Q&A: Jacqueline Montes, PT, on Spinraza's Improvements for SMA Fatigability


Montes' team found benefits in motor function, walking ability, and fatigue in patients to undergo nusinersen (Spinraza) for spinal muscular atrophy.

Jacqueline Montes, PT

Jacqueline Montes, PT

Interim research presented at the 70th annual meeting of the American Academy of Neurology (AAN) in Los Angeles, CA this week, showed the SHINE open-label extension study and CS2/CS12 studies found benefits in motor function, walking ability, and fatigue in patients to undergo nusinersen (Spinraza) for SMA.

Jacqueline Montes, PT, of Columbia University and lead study author of the CS2/CS12 trials, sat down with MD Magazine while attending the AAN meeting and discussed the significance of her team’s finding for a debilitating, if not frequently deadly, neurodegenerative disease.

Kevin Kunzmann, MD Magazine: Your team has been a part of these trials?

Jacqueline Montes, PT: Yes. At Columbia, we dosed the first patient ever in CS1 in December 2011. It’s been a long and wonderful journey.

Could you detail what some of these findings have been?

The program moved quite quickly from the initial studies to the index studies, but my work here that I’m presenting focuses on CS2/ CS12 open-label studies in later onset SMA. It included children aged 2-15 years old, and I focused on the small cohort of that population that were ambulant. Our subset included 34 patients in the CS12 that were ambulant. And we measured 6-minute walk test, as that resembles ambulatory function. We also know we can measure fatigability with the 6-minute walk test.

Fatigability is a big problem in neuromuscular disease, especially in SMA. It’s important to see how we can modify it. Our results show that the patients that were enrolled in CS12 that were treated for 3 years have a 98-meter improvement on the 6-minute walk test, and that’s important for a few reasons. As a researcher, this is outside the norm of natural history. In natural history, there’s never an improvement and there’s often a decline particularly in vulnerable patients. Any improvement would be wonderful, but this is a big improvement.

So, this improvement of 98 meters really can translate to something meaningful to these children and adolescents. So, if you can imagine being able to walk farther might translate to being able to walk with your peers from class to class in high school or at social events. In addition, we saw a corresponding decrease for destabilization and fatigability.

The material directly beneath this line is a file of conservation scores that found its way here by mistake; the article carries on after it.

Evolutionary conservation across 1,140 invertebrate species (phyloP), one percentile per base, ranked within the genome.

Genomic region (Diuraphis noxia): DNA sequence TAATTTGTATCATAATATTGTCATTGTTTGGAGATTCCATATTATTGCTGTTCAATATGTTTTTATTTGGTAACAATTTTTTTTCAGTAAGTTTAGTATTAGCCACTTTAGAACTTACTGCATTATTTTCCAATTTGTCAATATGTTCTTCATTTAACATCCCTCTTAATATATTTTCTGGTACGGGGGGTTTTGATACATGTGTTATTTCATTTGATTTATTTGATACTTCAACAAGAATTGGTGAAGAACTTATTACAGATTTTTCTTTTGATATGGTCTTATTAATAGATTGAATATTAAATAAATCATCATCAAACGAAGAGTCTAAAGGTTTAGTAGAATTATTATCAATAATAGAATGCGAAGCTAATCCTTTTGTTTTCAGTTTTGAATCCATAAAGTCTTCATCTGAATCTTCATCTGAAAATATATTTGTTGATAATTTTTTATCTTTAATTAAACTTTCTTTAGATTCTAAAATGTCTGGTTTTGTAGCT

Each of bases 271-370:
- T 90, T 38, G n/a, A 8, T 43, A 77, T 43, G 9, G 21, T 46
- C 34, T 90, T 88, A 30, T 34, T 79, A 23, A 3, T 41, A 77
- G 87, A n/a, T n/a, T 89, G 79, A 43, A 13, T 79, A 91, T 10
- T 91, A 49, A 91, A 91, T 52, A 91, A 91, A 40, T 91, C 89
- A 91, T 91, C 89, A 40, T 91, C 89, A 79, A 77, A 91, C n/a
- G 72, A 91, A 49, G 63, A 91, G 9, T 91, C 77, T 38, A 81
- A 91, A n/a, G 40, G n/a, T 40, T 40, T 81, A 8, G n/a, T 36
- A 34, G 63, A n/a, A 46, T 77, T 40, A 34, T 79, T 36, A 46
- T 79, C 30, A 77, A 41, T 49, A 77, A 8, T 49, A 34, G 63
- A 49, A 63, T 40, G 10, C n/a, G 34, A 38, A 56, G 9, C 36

That fatigability is measured as a change in velocity over time in the 6-minute walk test, and if you can imagine how it feels to not be able to keep up — like running a marathon and starting off really fast and then you get really slow. Well, walking down the block is like a marathon for these patients. To modify that experience and fatigability is a big deal.

That really puts it in perspective. Could more explain the significance of it being ambulatory patients?

The index studies that helped to get the approval for Spinraza focused on infantile-onset and later-onset non-ambulatory patients. The FDA was insightful enough to know to provide a broad label to the drug, so all patients, regardless of age or type, can get treatment.

But we don’t know exactly what those benefits can be. And I think this study could be important to highlight that, even in the milder phenotypes, there could be meaningful benefit to treatment.

Regarding any follow-up or extension of this study — what’s planned?

Well, the data is still ongoing, so the patients that were in CS 2 or 12 continue on in open-label study, and we will most certainly continue to follow them. They continue to make gains, so we’re really excited about that. We’re excited to see the next wave of data and experience.

I can imagine. So, what’s a tangible goal to reach for with this therapy?

Actually, we think about it a lot, and there are other projects going on to examine it, but they’re not comparable to their peers just yet. They’re still well below their expected performance, so normative data speaks to a good comparison. If you’re treating a disease, you would want them to look like their peers. I think there’s many goals to reach for. While the improvements are exciting, we haven’t hit the top, so to speak.

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The American Academy of Neurology Annual Meeting (AAN) delivers the latest developments in science, education, and networking, and further coverage can be found at MD Magazine‘s new sister site, NeurologyLive.

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